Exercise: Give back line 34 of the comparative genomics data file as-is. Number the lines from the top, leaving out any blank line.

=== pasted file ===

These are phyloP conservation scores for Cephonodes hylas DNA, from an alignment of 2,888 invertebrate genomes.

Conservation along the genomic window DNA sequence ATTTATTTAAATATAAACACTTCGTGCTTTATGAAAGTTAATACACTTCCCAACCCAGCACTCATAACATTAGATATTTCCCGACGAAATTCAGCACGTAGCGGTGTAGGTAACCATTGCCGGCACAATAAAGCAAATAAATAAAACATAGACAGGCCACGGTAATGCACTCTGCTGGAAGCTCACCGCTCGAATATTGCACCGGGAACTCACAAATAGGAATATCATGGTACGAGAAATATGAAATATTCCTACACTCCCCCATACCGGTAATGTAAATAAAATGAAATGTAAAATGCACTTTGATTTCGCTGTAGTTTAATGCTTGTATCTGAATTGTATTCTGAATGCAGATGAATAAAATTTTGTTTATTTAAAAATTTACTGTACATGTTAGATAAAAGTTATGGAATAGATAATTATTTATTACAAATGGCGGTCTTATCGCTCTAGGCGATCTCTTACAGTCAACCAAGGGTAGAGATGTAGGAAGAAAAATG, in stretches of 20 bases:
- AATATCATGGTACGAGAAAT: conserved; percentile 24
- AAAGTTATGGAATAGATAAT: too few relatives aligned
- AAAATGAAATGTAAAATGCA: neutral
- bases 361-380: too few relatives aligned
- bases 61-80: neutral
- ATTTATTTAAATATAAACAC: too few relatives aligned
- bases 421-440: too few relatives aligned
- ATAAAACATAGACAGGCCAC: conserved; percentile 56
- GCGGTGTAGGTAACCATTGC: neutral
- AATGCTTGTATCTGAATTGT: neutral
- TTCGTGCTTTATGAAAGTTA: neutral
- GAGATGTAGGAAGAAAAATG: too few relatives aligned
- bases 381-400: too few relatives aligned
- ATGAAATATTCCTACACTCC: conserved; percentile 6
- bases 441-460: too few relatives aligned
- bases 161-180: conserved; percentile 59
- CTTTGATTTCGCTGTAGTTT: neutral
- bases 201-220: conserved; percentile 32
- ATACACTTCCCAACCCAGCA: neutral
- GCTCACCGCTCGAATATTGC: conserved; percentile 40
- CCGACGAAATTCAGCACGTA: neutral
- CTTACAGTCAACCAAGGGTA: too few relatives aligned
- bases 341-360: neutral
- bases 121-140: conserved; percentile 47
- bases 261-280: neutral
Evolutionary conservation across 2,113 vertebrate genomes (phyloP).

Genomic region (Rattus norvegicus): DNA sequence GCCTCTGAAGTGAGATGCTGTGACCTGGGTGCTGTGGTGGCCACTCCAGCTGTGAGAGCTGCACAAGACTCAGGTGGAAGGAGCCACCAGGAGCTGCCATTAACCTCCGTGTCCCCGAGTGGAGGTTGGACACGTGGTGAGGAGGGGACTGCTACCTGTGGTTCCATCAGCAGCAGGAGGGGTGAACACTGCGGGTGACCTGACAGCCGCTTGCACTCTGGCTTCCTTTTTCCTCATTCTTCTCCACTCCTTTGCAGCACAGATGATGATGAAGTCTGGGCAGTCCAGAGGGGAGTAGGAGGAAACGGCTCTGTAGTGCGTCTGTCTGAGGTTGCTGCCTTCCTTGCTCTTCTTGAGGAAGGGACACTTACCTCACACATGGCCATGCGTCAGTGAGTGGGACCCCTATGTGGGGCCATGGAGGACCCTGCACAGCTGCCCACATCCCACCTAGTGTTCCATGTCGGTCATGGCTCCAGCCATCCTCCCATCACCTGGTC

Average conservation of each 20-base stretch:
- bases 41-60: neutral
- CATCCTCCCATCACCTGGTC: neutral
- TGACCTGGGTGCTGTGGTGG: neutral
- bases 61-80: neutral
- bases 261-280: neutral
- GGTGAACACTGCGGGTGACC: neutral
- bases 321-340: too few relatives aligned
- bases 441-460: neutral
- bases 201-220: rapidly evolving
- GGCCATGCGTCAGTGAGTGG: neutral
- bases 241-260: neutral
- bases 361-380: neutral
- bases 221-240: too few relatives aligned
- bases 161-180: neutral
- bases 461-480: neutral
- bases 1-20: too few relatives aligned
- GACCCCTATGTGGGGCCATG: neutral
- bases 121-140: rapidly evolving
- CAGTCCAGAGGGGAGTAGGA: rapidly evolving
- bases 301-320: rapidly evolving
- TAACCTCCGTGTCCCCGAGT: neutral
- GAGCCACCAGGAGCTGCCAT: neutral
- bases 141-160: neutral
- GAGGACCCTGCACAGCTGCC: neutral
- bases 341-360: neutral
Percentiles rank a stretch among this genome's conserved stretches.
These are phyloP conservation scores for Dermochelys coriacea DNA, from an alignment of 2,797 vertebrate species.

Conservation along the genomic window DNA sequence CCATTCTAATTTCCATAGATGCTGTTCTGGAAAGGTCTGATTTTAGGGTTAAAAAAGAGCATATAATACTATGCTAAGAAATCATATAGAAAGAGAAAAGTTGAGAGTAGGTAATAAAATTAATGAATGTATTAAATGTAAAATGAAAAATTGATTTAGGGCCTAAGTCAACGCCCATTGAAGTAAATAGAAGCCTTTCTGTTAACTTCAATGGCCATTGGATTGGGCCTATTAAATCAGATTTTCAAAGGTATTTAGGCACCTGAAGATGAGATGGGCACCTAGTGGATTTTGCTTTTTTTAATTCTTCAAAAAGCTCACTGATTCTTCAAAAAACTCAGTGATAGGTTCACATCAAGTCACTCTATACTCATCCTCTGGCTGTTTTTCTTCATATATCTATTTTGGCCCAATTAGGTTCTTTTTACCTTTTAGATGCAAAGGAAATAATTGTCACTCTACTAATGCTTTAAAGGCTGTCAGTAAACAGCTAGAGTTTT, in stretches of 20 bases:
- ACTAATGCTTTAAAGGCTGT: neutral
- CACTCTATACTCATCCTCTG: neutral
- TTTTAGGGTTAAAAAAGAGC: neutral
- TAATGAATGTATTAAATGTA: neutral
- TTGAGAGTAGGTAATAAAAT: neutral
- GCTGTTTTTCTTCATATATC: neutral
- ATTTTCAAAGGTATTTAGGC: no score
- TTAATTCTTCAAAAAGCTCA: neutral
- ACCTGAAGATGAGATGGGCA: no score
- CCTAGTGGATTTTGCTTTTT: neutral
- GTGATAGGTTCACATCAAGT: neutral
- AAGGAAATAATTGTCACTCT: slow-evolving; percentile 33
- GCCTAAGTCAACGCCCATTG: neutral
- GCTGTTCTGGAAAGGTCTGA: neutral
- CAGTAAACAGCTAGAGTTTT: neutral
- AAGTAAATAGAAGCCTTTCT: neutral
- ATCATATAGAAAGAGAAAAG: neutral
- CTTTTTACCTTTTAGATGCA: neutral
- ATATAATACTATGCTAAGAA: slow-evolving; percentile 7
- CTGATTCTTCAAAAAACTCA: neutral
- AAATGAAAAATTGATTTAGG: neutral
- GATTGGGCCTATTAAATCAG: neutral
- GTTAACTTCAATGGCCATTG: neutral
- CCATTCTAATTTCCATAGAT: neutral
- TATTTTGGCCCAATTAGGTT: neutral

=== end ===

- bases 61-80: neutral